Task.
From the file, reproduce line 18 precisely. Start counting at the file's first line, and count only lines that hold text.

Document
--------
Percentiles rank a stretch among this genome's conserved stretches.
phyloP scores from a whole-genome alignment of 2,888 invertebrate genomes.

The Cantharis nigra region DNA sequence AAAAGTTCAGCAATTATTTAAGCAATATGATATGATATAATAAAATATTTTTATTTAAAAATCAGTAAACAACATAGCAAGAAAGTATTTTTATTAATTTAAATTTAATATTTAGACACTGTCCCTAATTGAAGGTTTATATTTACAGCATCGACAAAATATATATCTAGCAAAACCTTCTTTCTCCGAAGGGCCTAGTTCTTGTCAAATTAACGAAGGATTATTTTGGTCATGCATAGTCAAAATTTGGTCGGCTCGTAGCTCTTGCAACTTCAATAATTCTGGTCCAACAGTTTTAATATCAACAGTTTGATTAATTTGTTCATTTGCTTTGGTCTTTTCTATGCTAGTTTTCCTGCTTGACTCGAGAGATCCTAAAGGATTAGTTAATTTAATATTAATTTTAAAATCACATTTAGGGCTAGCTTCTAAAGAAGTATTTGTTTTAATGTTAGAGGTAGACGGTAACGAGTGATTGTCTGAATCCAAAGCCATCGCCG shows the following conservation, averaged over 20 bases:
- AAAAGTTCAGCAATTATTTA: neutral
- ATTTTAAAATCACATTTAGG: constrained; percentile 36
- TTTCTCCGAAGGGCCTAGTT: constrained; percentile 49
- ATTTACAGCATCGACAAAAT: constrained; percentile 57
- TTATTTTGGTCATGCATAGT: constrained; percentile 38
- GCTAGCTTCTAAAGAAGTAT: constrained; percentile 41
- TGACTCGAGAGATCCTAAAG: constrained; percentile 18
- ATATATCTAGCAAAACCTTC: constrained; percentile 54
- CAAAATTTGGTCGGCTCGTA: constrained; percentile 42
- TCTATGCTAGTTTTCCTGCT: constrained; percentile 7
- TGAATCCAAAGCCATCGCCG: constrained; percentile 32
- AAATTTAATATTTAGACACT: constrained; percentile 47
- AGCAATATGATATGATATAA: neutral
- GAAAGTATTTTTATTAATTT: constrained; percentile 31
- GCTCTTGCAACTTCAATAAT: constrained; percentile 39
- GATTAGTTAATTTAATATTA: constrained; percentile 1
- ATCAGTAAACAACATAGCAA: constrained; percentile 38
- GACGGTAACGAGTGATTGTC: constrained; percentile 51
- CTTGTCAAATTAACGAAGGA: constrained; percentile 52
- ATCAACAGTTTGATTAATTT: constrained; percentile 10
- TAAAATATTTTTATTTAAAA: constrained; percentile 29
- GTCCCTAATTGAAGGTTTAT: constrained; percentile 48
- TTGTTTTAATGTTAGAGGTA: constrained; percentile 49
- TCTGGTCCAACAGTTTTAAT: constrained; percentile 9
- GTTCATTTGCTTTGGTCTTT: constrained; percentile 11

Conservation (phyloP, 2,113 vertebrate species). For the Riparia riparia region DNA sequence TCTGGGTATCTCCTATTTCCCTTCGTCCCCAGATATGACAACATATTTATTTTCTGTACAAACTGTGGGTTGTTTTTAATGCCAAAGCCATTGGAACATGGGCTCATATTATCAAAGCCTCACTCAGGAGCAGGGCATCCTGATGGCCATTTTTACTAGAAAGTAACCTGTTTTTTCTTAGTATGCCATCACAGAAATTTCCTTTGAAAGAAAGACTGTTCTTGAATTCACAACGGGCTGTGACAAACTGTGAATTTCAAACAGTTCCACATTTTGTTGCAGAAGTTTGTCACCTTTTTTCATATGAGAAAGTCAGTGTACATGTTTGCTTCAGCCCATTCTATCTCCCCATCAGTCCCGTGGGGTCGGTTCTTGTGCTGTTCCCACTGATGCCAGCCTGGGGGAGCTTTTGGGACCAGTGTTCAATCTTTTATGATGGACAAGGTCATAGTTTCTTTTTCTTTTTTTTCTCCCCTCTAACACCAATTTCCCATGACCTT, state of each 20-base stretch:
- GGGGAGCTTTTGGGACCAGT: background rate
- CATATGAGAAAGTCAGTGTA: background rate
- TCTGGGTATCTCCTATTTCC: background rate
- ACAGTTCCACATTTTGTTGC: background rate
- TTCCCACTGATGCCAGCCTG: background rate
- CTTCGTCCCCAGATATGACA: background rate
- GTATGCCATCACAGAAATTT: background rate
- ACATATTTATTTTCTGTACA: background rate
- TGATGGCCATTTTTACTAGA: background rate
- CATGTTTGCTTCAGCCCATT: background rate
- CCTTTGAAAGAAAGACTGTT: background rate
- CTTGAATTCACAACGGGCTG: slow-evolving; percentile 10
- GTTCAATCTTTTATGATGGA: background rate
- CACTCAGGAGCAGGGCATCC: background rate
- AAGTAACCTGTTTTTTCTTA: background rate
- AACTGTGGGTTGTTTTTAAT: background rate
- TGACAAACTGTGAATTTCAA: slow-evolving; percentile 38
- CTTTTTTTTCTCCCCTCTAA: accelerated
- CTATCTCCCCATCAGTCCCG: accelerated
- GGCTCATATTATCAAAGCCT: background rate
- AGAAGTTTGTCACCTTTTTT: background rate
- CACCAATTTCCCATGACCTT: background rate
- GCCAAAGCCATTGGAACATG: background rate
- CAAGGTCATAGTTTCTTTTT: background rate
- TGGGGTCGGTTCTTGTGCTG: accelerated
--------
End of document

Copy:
- GCTCTTGCAACTTCAATAAT: constrained; percentile 39